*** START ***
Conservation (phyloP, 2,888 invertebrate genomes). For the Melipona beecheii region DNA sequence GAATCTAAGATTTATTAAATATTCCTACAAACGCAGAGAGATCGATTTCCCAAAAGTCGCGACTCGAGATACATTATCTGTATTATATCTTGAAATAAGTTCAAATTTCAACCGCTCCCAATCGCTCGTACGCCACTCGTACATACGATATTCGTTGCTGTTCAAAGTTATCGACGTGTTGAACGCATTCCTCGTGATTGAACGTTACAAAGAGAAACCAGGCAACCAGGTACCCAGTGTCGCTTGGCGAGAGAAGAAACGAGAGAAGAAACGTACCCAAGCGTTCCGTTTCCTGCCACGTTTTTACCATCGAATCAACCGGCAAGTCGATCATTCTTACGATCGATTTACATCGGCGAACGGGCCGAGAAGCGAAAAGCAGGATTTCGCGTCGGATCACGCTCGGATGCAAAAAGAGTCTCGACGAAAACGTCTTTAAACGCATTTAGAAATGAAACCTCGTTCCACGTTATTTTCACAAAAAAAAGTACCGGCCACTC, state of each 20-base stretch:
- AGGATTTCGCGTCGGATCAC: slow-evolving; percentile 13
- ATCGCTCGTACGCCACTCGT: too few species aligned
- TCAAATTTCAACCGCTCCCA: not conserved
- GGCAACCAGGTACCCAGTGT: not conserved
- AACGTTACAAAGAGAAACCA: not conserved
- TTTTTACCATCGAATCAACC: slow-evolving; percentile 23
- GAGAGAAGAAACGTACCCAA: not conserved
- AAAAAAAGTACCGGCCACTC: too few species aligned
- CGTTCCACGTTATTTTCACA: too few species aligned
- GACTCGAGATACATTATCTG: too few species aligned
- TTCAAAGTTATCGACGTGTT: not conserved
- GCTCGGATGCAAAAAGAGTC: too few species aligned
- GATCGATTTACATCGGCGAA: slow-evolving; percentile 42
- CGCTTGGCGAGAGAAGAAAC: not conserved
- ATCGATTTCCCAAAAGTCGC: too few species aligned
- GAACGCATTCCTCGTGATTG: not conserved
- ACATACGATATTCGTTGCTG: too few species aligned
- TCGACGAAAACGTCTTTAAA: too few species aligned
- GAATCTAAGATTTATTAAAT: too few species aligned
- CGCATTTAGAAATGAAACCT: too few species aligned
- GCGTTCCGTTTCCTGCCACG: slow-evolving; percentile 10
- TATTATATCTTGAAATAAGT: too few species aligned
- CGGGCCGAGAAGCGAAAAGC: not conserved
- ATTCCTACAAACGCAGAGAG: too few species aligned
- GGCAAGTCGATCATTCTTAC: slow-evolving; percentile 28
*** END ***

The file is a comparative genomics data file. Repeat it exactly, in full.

Conservation (phyloP, 2,888 invertebrate genomes). For the Melipona beecheii region DNA sequence GAATCTAAGATTTATTAAATATTCCTACAAACGCAGAGAGATCGATTTCCCAAAAGTCGCGACTCGAGATACATTATCTGTATTATATCTTGAAATAAGTTCAAATTTCAACCGCTCCCAATCGCTCGTACGCCACTCGTACATACGATATTCGTTGCTGTTCAAAGTTATCGACGTGTTGAACGCATTCCTCGTGATTGAACGTTACAAAGAGAAACCAGGCAACCAGGTACCCAGTGTCGCTTGGCGAGAGAAGAAACGAGAGAAGAAACGTACCCAAGCGTTCCGTTTCCTGCCACGTTTTTACCATCGAATCAACCGGCAAGTCGATCATTCTTACGATCGATTTACATCGGCGAACGGGCCGAGAAGCGAAAAGCAGGATTTCGCGTCGGATCACGCTCGGATGCAAAAAGAGTCTCGACGAAAACGTCTTTAAACGCATTTAGAAATGAAACCTCGTTCCACGTTATTTTCACAAAAAAAAGTACCGGCCACTC, state of each 20-base stretch:
- AGGATTTCGCGTCGGATCAC: slow-evolving; percentile 13
- ATCGCTCGTACGCCACTCGT: too few species aligned
- TCAAATTTCAACCGCTCCCA: not conserved
- GGCAACCAGGTACCCAGTGT: not conserved
- AACGTTACAAAGAGAAACCA: not conserved
- TTTTTACCATCGAATCAACC: slow-evolving; percentile 23
- GAGAGAAGAAACGTACCCAA: not conserved
- AAAAAAAGTACCGGCCACTC: too few species aligned
- CGTTCCACGTTATTTTCACA: too few species aligned
- GACTCGAGATACATTATCTG: too few species aligned
- TTCAAAGTTATCGACGTGTT: not conserved
- GCTCGGATGCAAAAAGAGTC: too few species aligned
- GATCGATTTACATCGGCGAA: slow-evolving; percentile 42
- CGCTTGGCGAGAGAAGAAAC: not conserved
- ATCGATTTCCCAAAAGTCGC: too few species aligned
- GAACGCATTCCTCGTGATTG: not conserved
- ACATACGATATTCGTTGCTG: too few species aligned
- TCGACGAAAACGTCTTTAAA: too few species aligned
- GAATCTAAGATTTATTAAAT: too few species aligned
- CGCATTTAGAAATGAAACCT: too few species aligned
- GCGTTCCGTTTCCTGCCACG: slow-evolving; percentile 10
- TATTATATCTTGAAATAAGT: too few species aligned
- CGGGCCGAGAAGCGAAAAGC: not conserved
- ATTCCTACAAACGCAGAGAG: too few species aligned
- GGCAAGTCGATCATTCTTAC: slow-evolving; percentile 28